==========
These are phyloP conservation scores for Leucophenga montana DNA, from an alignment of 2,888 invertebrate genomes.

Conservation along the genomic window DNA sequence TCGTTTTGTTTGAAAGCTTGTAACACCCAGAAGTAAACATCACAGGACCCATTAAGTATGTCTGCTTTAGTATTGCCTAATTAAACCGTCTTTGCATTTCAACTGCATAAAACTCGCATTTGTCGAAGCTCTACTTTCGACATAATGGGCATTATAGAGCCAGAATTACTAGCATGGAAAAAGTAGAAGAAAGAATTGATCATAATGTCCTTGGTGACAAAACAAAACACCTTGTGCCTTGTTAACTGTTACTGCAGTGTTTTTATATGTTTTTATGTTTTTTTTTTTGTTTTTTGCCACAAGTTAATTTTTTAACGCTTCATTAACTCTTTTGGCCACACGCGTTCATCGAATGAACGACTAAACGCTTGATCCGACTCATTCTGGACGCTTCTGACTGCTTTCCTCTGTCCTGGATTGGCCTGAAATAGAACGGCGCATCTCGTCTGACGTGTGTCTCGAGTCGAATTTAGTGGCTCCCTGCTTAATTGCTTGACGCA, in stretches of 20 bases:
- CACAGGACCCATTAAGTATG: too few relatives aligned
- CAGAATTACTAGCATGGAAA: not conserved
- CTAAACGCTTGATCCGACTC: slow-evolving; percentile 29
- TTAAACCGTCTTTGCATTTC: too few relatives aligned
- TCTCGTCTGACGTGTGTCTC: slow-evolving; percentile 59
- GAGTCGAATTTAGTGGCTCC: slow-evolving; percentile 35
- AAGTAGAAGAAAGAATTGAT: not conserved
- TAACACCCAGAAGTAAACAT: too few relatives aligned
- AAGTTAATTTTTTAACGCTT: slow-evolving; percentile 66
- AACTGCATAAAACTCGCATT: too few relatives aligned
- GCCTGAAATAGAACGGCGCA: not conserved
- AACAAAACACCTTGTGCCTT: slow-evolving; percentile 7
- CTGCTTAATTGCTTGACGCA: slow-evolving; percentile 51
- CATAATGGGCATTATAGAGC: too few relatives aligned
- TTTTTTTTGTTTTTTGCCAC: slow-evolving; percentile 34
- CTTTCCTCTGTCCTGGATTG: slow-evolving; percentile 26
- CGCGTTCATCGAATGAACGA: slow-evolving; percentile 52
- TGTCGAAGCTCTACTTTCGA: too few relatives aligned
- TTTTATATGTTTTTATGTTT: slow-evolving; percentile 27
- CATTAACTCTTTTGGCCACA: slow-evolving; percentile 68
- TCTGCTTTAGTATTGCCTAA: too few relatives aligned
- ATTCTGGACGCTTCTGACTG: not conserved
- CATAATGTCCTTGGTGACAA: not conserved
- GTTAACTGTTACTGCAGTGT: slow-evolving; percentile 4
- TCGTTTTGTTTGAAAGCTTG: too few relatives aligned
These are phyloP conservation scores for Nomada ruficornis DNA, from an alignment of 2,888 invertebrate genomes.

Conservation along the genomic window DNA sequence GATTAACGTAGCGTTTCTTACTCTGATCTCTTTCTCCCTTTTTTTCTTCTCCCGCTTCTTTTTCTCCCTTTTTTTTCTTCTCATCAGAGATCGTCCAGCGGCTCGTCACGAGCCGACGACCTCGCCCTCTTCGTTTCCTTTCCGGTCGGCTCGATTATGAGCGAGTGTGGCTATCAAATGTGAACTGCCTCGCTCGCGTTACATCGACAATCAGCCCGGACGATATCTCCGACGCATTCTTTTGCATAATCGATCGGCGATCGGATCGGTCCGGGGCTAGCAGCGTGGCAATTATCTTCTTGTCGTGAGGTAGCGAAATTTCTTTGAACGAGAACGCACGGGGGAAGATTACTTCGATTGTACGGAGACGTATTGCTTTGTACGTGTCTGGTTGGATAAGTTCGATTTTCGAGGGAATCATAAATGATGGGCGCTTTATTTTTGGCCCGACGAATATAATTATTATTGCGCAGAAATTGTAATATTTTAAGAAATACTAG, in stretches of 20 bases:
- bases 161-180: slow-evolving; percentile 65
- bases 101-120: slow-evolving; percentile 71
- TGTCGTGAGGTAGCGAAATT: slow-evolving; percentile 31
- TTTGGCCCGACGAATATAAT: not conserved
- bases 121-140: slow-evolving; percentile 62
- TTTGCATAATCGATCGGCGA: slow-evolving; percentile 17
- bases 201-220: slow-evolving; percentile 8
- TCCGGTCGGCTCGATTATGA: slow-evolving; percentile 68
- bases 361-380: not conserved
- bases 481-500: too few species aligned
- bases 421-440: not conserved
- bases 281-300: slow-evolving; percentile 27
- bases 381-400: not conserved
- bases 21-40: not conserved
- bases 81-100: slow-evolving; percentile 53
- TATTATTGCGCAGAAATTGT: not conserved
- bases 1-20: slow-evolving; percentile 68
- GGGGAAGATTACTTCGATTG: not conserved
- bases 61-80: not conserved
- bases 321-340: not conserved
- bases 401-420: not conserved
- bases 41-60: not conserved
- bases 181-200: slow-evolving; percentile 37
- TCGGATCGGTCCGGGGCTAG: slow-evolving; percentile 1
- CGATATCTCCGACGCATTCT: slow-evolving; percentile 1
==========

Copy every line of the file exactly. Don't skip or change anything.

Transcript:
These are phyloP conservation scores for Leucophenga montana DNA, from an alignment of 2,888 invertebrate genomes.

Conservation along the genomic window DNA sequence TCGTTTTGTTTGAAAGCTTGTAACACCCAGAAGTAAACATCACAGGACCCATTAAGTATGTCTGCTTTAGTATTGCCTAATTAAACCGTCTTTGCATTTCAACTGCATAAAACTCGCATTTGTCGAAGCTCTACTTTCGACATAATGGGCATTATAGAGCCAGAATTACTAGCATGGAAAAAGTAGAAGAAAGAATTGATCATAATGTCCTTGGTGACAAAACAAAACACCTTGTGCCTTGTTAACTGTTACTGCAGTGTTTTTATATGTTTTTATGTTTTTTTTTTTGTTTTTTGCCACAAGTTAATTTTTTAACGCTTCATTAACTCTTTTGGCCACACGCGTTCATCGAATGAACGACTAAACGCTTGATCCGACTCATTCTGGACGCTTCTGACTGCTTTCCTCTGTCCTGGATTGGCCTGAAATAGAACGGCGCATCTCGTCTGACGTGTGTCTCGAGTCGAATTTAGTGGCTCCCTGCTTAATTGCTTGACGCA, in stretches of 20 bases:
- CACAGGACCCATTAAGTATG: too few relatives aligned
- CAGAATTACTAGCATGGAAA: not conserved
- CTAAACGCTTGATCCGACTC: slow-evolving; percentile 29
- TTAAACCGTCTTTGCATTTC: too few relatives aligned
- TCTCGTCTGACGTGTGTCTC: slow-evolving; percentile 59
- GAGTCGAATTTAGTGGCTCC: slow-evolving; percentile 35
- AAGTAGAAGAAAGAATTGAT: not conserved
- TAACACCCAGAAGTAAACAT: too few relatives aligned
- AAGTTAATTTTTTAACGCTT: slow-evolving; percentile 66
- AACTGCATAAAACTCGCATT: too few relatives aligned
- GCCTGAAATAGAACGGCGCA: not conserved
- AACAAAACACCTTGTGCCTT: slow-evolving; percentile 7
- CTGCTTAATTGCTTGACGCA: slow-evolving; percentile 51
- CATAATGGGCATTATAGAGC: too few relatives aligned
- TTTTTTTTGTTTTTTGCCAC: slow-evolving; percentile 34
- CTTTCCTCTGTCCTGGATTG: slow-evolving; percentile 26
- CGCGTTCATCGAATGAACGA: slow-evolving; percentile 52
- TGTCGAAGCTCTACTTTCGA: too few relatives aligned
- TTTTATATGTTTTTATGTTT: slow-evolving; percentile 27
- CATTAACTCTTTTGGCCACA: slow-evolving; percentile 68
- TCTGCTTTAGTATTGCCTAA: too few relatives aligned
- ATTCTGGACGCTTCTGACTG: not conserved
- CATAATGTCCTTGGTGACAA: not conserved
- GTTAACTGTTACTGCAGTGT: slow-evolving; percentile 4
- TCGTTTTGTTTGAAAGCTTG: too few relatives aligned
These are phyloP conservation scores for Nomada ruficornis DNA, from an alignment of 2,888 invertebrate genomes.

Conservation along the genomic window DNA sequence GATTAACGTAGCGTTTCTTACTCTGATCTCTTTCTCCCTTTTTTTCTTCTCCCGCTTCTTTTTCTCCCTTTTTTTTCTTCTCATCAGAGATCGTCCAGCGGCTCGTCACGAGCCGACGACCTCGCCCTCTTCGTTTCCTTTCCGGTCGGCTCGATTATGAGCGAGTGTGGCTATCAAATGTGAACTGCCTCGCTCGCGTTACATCGACAATCAGCCCGGACGATATCTCCGACGCATTCTTTTGCATAATCGATCGGCGATCGGATCGGTCCGGGGCTAGCAGCGTGGCAATTATCTTCTTGTCGTGAGGTAGCGAAATTTCTTTGAACGAGAACGCACGGGGGAAGATTACTTCGATTGTACGGAGACGTATTGCTTTGTACGTGTCTGGTTGGATAAGTTCGATTTTCGAGGGAATCATAAATGATGGGCGCTTTATTTTTGGCCCGACGAATATAATTATTATTGCGCAGAAATTGTAATATTTTAAGAAATACTAG, in stretches of 20 bases:
- bases 161-180: slow-evolving; percentile 65
- bases 101-120: slow-evolving; percentile 71
- TGTCGTGAGGTAGCGAAATT: slow-evolving; percentile 31
- TTTGGCCCGACGAATATAAT: not conserved
- bases 121-140: slow-evolving; percentile 62
- TTTGCATAATCGATCGGCGA: slow-evolving; percentile 17
- bases 201-220: slow-evolving; percentile 8
- TCCGGTCGGCTCGATTATGA: slow-evolving; percentile 68
- bases 361-380: not conserved
- bases 481-500: too few species aligned
- bases 421-440: not conserved
- bases 281-300: slow-evolving; percentile 27
- bases 381-400: not conserved
- bases 21-40: not conserved
- bases 81-100: slow-evolving; percentile 53
- TATTATTGCGCAGAAATTGT: not conserved
- bases 1-20: slow-evolving; percentile 68
- GGGGAAGATTACTTCGATTG: not conserved
- bases 61-80: not conserved
- bases 321-340: not conserved
- bases 401-420: not conserved
- bases 41-60: not conserved
- bases 181-200: slow-evolving; percentile 37
- TCGGATCGGTCCGGGGCTAG: slow-evolving; percentile 1
- CGATATCTCCGACGCATTCT: slow-evolving; percentile 1